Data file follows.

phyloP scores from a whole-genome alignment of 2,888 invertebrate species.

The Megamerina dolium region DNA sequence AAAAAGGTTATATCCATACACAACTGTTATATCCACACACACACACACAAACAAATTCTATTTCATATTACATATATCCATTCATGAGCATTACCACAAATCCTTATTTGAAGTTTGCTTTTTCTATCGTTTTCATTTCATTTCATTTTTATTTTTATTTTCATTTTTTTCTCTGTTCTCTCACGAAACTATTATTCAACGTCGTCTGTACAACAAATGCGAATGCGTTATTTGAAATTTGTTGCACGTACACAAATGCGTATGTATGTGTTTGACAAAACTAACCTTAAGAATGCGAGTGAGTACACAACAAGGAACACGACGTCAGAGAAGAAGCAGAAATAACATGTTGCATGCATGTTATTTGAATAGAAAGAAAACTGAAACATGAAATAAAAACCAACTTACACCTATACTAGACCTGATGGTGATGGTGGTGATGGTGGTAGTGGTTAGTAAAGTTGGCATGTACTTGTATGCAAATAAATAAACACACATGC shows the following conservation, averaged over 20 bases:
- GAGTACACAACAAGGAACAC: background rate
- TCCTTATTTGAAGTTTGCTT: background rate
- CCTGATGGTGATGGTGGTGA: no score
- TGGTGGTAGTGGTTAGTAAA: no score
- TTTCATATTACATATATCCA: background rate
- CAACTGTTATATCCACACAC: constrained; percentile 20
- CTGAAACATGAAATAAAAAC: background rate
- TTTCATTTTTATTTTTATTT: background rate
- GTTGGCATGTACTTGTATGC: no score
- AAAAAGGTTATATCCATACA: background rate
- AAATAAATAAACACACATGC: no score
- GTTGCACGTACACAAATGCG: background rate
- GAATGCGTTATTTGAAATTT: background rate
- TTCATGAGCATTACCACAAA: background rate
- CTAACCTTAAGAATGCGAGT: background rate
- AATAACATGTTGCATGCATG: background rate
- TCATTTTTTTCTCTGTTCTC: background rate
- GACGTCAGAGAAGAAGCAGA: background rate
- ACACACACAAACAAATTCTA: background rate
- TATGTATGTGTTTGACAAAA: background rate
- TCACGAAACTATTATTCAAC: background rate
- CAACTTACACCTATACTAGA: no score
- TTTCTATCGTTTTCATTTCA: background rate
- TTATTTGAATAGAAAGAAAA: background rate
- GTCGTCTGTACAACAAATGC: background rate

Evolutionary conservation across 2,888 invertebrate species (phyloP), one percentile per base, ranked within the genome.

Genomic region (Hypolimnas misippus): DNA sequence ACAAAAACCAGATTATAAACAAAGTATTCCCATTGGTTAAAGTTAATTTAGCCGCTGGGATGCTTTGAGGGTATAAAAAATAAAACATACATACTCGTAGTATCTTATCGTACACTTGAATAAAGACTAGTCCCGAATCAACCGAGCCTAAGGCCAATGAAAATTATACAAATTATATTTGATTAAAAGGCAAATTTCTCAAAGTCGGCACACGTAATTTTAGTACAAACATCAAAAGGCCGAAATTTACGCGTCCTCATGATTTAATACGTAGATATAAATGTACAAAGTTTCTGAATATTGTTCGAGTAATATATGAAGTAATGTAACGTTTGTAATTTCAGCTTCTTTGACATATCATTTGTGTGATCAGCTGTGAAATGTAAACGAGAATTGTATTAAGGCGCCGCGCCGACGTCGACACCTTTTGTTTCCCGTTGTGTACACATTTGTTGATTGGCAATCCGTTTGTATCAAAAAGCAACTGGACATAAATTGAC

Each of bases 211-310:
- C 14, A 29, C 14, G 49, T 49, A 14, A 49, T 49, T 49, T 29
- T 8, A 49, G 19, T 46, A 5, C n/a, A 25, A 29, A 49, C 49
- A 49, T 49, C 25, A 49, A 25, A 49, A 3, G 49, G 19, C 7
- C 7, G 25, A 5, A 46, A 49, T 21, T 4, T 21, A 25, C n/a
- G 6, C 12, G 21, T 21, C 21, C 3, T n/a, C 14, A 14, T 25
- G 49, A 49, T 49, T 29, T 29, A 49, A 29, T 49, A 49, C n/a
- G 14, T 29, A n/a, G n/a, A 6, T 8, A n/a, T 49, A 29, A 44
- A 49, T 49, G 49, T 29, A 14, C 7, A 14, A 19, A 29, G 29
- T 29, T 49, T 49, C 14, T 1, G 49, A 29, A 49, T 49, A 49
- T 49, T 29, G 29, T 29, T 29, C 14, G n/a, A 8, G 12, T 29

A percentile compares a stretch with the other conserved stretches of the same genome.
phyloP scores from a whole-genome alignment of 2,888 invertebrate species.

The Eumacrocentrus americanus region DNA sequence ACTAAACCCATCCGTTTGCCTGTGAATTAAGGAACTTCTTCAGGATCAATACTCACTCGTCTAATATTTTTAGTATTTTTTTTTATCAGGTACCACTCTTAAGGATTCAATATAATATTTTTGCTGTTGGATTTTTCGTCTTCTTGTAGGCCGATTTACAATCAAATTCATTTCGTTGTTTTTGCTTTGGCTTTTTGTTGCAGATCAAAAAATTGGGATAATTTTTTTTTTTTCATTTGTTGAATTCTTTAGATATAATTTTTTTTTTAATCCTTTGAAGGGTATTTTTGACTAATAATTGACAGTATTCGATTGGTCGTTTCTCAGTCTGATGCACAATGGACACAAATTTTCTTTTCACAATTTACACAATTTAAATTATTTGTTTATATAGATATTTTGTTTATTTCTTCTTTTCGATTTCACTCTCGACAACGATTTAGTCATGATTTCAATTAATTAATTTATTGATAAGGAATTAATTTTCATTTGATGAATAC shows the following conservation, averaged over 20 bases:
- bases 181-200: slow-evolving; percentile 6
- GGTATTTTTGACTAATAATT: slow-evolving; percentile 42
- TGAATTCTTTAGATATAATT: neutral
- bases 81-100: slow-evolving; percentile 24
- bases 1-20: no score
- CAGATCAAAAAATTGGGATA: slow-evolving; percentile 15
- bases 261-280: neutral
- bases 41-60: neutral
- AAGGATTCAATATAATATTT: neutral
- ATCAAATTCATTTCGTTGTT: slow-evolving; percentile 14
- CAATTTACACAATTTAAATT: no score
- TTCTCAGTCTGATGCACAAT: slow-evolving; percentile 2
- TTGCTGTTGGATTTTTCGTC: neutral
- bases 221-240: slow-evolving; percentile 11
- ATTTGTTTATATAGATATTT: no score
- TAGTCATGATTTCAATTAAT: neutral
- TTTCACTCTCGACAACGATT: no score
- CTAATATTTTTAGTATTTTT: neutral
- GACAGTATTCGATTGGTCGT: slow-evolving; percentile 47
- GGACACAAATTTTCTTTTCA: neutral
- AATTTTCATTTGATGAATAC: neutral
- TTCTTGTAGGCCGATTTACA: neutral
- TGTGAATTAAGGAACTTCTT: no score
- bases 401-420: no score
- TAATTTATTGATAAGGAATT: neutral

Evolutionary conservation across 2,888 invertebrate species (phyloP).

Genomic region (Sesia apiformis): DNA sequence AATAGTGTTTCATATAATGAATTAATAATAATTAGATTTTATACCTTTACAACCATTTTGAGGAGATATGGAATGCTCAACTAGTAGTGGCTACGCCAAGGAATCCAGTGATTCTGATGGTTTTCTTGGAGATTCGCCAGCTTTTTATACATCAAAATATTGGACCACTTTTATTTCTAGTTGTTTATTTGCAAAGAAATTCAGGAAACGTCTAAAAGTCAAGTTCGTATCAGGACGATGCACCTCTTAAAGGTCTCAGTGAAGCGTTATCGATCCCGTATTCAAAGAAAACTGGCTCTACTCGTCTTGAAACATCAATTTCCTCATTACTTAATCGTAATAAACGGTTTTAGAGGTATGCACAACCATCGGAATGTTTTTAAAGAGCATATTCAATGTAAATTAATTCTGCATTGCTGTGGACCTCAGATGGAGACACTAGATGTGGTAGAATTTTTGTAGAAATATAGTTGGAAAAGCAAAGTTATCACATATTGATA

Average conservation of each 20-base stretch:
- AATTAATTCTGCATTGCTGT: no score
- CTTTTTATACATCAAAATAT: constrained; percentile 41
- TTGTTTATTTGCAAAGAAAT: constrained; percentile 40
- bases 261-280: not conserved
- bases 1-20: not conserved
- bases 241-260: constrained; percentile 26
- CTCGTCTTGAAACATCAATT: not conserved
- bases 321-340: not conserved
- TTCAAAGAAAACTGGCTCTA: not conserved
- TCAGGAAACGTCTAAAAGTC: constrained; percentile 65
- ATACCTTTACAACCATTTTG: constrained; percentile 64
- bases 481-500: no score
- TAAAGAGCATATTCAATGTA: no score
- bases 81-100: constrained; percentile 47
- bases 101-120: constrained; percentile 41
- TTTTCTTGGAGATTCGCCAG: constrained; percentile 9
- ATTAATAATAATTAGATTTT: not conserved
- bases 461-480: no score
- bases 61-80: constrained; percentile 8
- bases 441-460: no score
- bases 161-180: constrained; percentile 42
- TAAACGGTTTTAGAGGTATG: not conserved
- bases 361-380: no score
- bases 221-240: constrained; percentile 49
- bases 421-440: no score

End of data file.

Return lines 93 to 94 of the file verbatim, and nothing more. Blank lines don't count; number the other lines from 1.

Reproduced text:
- TAAACGGTTTTAGAGGTATG: not conserved
- bases 361-380: no score